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Atlantic Meridional Overturning Circulation (AMOC)
- AMOC is characterized by a northward flow of warm, salty water in the upper layers of the Atlantic, and a southward flow of colder, deep waters that are part of the thermohaline circulation.
Thermohaline Circulation (Wikipedia)
How Atlantic Meridional Overturning Circulation (AMOC) works?
- As warm water flows northwards in the Atlantic, it cools, while evaporation increases its salt content.
- Low temperature and a high salt content raise the density of the water, causing it to sink deep into the ocean.
- The cold, dense water deep below slowly spreads southward.
- Eventually, it gets pulled back to the surface and warms again, and the circulation is complete.
Image Credits: Wikipedia
Importance of Atlantic Meridional Overturning Circulation (AMOC)
- AMOC aids in distributing heat and energy around the earth (heat budget).
- Western Europe’s climate is less harsh even in winters because of AMOC (Gulf Stream, North Atlantic Drift).
- It acts as a carbon sink by absorbing and storing atmospheric carbon.
- AMOC’s carbon sequestration has significant implications for evolution of anthropogenic global warming.
Cause of concern
- AMOC has undergone exceptional weakening in the last 150 years compared to the previous 1500 years.
- Climate models suggest that the AMOC will weaken over the 21st Century as greenhouse gases increase.
- This is because as the atmosphere warms, the surface ocean beneath it retains more of its heat.
- Meanwhile increases in rainfall and ice melt mean it gets fresher too.
- All these changes make the ocean water lighter and reduce the sinking in the conveyor belt (weaker AMOC).
- A weaker AMOC will bring less warm water northwards, and this will partly offset the warming effect of the greenhouse gases over western Europe.
Effects of AMOC Slowdown
- IPCC report indicates that AMOC has already weakened.
- Any substantial weakening of the AMOC would cause
- further decrease in marine productivity in the North Atlantic (less sinking will lead to less mixing of water),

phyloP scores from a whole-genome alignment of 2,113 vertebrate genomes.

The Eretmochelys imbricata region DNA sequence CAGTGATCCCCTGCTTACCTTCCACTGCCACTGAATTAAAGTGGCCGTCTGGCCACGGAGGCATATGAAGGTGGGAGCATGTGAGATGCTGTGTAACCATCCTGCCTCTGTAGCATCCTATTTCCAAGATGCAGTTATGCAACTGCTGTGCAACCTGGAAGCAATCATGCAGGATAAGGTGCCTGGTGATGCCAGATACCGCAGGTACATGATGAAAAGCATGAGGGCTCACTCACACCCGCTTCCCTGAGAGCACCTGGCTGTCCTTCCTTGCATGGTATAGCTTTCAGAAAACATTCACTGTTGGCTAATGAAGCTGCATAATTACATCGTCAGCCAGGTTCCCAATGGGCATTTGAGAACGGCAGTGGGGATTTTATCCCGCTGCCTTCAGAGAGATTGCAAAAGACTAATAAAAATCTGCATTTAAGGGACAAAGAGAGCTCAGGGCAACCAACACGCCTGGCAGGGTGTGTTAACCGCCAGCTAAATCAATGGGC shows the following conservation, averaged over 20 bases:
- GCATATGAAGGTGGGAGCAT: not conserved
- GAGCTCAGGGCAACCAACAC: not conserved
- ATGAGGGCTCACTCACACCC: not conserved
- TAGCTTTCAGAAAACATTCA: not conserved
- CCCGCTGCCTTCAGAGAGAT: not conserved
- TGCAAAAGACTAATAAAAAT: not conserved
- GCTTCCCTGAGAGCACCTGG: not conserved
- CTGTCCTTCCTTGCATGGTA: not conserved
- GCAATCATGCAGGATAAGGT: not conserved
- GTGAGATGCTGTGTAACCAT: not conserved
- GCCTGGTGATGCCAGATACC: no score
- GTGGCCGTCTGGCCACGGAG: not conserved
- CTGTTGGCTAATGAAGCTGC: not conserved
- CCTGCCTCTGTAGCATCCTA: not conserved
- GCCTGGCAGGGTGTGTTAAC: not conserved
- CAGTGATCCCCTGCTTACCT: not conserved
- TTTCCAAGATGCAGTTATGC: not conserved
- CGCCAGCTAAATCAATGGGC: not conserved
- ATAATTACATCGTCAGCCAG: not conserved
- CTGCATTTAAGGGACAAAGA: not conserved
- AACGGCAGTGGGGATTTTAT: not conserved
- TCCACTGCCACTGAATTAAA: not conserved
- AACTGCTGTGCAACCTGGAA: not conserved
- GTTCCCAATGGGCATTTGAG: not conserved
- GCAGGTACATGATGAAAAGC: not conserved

- more storms in Northern Europe,
- less Sahelian summer rainfall and South Asian summer rainfall,
- a reduced number of tropical cyclones in the Atlantic and
- an increase in regional sea level along the northeast coast of North America.
Rising temperatures in Indian Ocean can boost Atlantic’s ocean currents temporarily
- For thousands of years, AMOC has remained stable, but since the past 15 years, it has been weakening.
- However, rising temperatures in the Indian Ocean can help boost the AMOC and delay the slow down.
Indian Ocean’s role
- The Indian Ocean is one of the fingerprints of global warming.
- As the Indian Ocean warms faster and faster, it generates additional precipitation.
- This draws more air from other parts of the world to the Indian Ocean, including the Atlantic.
- With so much precipitation in the Indian Ocean, there will be less precipitation in the Atlantic Ocean.
- Less precipitation will lead to higher salinity in the waters of the tropical portion of the Atlantic.
- This saltier water, as it comes north via AMOC, will get cold much quicker than usual and sink faster.
- This would act as a jump start for AMOC, intensifying the circulation.
- However, scientists don’t know for how long this enhanced warming in Indian Ocean will continue.
- If other tropical oceans’ warming, especially the Pacific’s, catches up with the Indian Ocean, the advantage for AMOC will stop.
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Direct & Indirect Sources for Understanding the Earth’s Interior
Greenhouse Effect, Global Warming, Carbon Sequestration